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Shingara v. Miller

February 15, 2007


The opinion of the court was delivered by: Judge Conner


This is a § 1983 action filed by John T. Shingara ("Shingara"), an employee of the Pennsylvania State Police ("State Police") who has an expertise in radar equipment. (Doc. 17 ¶ 1; Doc. 21 ¶ 1.) The defendants are State Police Commissioner Jeffrey Miller ("Miller") and Chief Public Relations Official Jack J. Lewis ("Lewis"). Shingara alleges that defendants violated his First, Seventh, and Fourteenth Amendment rights when they spoke publicly about alleged radar equipment malfunctions. Presently before the court is defendants' motion for summary judgment (Doc. 15). For the reasons that follow, the motion will be granted.

I. Statement of Facts*fn1

In September 2003, Shingara testified in a state court proceeding regarding an alleged malfunction affecting certain State Police radar detectors. On March 23, 2004, Shingara filed a lawsuit pursuant to 42 U.S.C. § 1893 (hereinafter "Shingara I"), alleging that three state police employees retaliated against him because he chose to exercise his First Amendment right to testify in the state court proceeding.*fn2 (Doc. 17 ¶¶ 2-4; Doc. 21 ¶¶ 2-4.)

On December 8, 2004, while Shingara I was pending, an article concerning State Police radar detectors was posted on the website (Doc. 17 ¶ 5; Doc. 21 ¶ 5.) The article described the radar detectors as "error prone" and used phrases such as "radar scandal," "top brass . . . decided to keep the problem secret," and "phantom speed readings." (Doc. 17 ¶¶ 5-6; Doc. 21 ¶¶ 5-6.) The article quoted Shingara's attorney, Don Bailey, as saying:

[The State Police] know they could be subjected to thousands of lawsuits and they deserve to be, because thousands of Pennsylvanians undoubtedly have been unjustly convicted based on this faulty equipment they knew about. This is criminal.

There needs to be a federal grand jury investigation of what they did because they are intentionally letting people be convicted that didn't break the law. And they are letting troopers innocently testify to judges that this equipment works properly. (Doc. 17 ¶ 7; Doc. 21 ¶ 7.) Additional articles addressing the radar issue were published in several newspapers around the state at approximately the same time. (Doc. 17 ¶ 12; Doc. 21 ¶ 12.)

On December 14, 2004, the defendants in Shingara I moved for a protective order, arguing that the information that attorney Bailey had provided to the media should not have been disclosed because it had been obtained through the discovery process. Judge Rambo granted the defendants' motion for a protective order.*fn3

(No. 1:04-CV-0621, Doc. 42.) Judge Rambo's decision was based, in large part, upon her interpretation of Local Rule 83.2.7 and Pennsylvania Rule of Professional Conduct 3.6.*fn4 (Id.)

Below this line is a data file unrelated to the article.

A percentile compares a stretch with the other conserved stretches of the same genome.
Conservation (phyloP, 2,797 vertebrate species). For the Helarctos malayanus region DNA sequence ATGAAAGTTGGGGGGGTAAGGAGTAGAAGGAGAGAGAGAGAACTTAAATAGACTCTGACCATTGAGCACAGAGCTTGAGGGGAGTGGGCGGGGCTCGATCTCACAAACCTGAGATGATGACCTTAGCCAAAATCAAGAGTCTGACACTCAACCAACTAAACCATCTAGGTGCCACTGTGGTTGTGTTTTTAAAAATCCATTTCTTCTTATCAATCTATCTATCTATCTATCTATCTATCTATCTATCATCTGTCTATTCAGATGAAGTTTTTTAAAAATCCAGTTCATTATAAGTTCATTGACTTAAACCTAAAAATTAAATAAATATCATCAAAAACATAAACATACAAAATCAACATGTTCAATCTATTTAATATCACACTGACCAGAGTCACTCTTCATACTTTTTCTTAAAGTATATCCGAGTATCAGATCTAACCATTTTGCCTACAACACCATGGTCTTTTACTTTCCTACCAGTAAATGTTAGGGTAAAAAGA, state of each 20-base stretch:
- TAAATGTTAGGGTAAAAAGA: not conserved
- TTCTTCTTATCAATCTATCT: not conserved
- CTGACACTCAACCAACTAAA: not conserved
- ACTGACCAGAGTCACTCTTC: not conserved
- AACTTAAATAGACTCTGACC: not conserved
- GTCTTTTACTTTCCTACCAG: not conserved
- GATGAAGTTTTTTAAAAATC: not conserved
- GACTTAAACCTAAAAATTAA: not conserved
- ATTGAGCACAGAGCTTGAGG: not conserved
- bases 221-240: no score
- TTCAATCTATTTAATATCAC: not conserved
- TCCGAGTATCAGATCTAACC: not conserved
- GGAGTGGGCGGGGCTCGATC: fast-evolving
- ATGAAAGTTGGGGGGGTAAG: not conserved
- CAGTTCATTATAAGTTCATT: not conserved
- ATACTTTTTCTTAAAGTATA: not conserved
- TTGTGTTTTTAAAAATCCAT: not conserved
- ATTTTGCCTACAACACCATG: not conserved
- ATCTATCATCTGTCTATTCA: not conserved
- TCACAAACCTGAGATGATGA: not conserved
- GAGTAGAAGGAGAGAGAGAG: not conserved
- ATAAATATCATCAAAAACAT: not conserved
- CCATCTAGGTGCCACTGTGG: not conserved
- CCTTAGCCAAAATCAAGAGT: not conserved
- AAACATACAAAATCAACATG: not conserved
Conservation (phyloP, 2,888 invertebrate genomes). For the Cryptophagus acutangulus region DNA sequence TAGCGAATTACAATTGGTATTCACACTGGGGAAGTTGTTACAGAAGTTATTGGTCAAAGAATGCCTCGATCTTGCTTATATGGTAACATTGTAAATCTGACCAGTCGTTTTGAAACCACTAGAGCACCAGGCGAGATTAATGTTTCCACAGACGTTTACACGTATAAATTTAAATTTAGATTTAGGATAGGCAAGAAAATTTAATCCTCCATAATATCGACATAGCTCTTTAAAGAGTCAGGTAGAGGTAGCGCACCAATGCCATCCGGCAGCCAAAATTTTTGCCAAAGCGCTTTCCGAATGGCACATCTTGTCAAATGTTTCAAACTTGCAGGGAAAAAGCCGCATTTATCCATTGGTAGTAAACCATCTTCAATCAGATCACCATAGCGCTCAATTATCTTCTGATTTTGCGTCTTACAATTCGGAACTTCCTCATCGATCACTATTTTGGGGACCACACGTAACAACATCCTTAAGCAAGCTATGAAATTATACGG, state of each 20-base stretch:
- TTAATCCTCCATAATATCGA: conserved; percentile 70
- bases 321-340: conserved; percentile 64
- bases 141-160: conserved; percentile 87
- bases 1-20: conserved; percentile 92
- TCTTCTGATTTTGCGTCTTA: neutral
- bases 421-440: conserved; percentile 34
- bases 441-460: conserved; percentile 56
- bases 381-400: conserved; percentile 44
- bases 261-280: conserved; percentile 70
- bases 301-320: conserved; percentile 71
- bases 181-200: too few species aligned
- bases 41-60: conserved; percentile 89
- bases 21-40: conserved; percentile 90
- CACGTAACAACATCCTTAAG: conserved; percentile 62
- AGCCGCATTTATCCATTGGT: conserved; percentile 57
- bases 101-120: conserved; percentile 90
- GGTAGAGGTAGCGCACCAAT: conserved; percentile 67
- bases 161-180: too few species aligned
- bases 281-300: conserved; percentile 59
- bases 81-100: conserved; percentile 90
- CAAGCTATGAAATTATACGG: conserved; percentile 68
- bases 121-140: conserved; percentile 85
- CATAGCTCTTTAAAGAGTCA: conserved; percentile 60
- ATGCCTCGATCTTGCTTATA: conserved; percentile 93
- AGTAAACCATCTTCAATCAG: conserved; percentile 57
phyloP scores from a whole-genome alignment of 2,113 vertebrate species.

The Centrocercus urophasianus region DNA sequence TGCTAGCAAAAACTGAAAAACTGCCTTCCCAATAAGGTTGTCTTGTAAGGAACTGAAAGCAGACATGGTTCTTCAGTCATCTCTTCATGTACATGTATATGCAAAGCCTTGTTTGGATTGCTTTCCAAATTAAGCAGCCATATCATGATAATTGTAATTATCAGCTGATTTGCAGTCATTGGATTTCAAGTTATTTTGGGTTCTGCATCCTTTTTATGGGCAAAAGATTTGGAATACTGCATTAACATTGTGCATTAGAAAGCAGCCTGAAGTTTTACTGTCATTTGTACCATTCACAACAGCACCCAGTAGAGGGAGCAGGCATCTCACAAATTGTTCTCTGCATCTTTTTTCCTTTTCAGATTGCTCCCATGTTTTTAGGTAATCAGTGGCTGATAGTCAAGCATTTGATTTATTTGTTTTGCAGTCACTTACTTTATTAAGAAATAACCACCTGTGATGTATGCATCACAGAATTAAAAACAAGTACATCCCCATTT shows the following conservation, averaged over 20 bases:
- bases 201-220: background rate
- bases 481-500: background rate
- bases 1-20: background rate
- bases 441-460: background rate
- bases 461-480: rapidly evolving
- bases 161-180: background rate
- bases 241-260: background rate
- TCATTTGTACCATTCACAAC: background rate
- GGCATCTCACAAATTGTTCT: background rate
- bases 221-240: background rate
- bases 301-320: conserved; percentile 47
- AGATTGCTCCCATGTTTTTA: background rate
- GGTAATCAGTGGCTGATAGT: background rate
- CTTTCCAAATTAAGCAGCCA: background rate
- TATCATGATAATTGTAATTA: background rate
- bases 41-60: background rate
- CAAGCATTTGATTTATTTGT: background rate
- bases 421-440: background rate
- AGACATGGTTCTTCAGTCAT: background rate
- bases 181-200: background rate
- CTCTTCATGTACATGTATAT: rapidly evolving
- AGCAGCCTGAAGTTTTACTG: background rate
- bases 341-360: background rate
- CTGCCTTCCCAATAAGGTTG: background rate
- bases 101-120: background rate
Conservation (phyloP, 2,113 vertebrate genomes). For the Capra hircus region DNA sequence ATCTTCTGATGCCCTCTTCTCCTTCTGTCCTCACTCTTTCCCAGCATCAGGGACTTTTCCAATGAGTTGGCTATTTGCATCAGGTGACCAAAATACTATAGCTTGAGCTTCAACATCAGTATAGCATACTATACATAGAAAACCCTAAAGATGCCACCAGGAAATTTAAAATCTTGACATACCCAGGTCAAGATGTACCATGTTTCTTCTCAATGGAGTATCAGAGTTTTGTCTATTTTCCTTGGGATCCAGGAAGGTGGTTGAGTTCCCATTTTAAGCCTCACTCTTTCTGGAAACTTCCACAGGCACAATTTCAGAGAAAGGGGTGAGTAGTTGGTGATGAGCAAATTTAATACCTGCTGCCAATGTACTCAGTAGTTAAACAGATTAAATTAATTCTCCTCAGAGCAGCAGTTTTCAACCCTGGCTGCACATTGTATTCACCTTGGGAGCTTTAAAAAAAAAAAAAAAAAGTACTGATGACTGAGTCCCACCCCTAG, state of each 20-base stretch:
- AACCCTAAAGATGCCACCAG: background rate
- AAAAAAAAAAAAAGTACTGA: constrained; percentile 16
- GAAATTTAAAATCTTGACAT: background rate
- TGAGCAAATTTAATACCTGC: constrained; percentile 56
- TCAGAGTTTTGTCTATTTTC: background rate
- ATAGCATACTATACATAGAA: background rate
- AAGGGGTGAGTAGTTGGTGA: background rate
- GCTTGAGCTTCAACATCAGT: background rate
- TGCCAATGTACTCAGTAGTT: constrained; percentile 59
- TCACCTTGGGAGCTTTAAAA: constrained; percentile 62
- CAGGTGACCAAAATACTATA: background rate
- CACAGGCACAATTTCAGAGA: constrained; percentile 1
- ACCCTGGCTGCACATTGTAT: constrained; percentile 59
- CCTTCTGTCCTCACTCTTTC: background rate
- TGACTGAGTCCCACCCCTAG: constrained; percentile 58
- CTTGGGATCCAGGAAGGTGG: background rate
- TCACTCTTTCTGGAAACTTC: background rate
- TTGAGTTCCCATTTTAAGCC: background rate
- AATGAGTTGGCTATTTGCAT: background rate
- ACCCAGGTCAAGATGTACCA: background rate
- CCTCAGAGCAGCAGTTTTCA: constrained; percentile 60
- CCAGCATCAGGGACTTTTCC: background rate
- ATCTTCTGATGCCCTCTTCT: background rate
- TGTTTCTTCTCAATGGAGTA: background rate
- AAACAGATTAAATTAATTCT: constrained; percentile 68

The day after the protective order was issued, Miller responded to a newspaper article addressing the radar issue. (Doc. 17 ¶ 13; Doc. 21 ¶ 13.) On December 17, 2004, Lewis responded to a similar article.*fn5 (Doc. 17 ¶ 16; Doc. 21 ¶ 16.) Defendants assert that the purpose of these communications was to "correct erroneous conclusions presented to the public by the press about the radar sets." (Doc. 17 ¶ 17.) Shingara counters that the communications "were intended as propaganda to conceal and mislead the public concerning the issues." (Doc. 21 ¶ 17.)

On September 6, 2005, Shingara filed the instant action ("Shingara II") pursuant to 42 U.S.C. § 1983. (See Doc. 1.) Specifically, Shingara contends that defendants: (1) retaliated against him for exercising his First Amendment rights to testify and to file a federal complaint, (2) violated his Seventh Amendment right to a fair trial, and (3) violated his Fourteenth Amendment right to due process.*fn6

(Doc. 1.) Defendants filed the instant motion for summary judgment (Doc. 15), alleging that defendants' actions had not violated any of Shingara's constitutional rights. The motion has been fully briefed and is ripe for disposition.

II. Standard of Review

Through summary adjudication the court may dispose of those claims that do not present a "genuine issue as to any material fact," and for which a jury trial would be an empty and unnecessary formality. See FED. R. CIV. P. 56(c). It places the burden on the non-moving party to come forth with "affirmative evidence, beyond the allegations of the pleadings," in support of its right to relief. Pappas v. City of Lebanon, 331 F. Supp. 2d 311, 315 (M.D. Pa. 2004); FED. R. CIV. P. 56(e); see also Celotex Corp. v. Catrett, 477 U.S. 317, 322-23 (1986). This evidence must be adequate, as a matter of law, to sustain a judgment in favor of the non-moving party on the claims. See Anderson v. Liberty Lobby, Inc., 477 U.S. 242, 250-57 (1986); Matsushita Elec. ...

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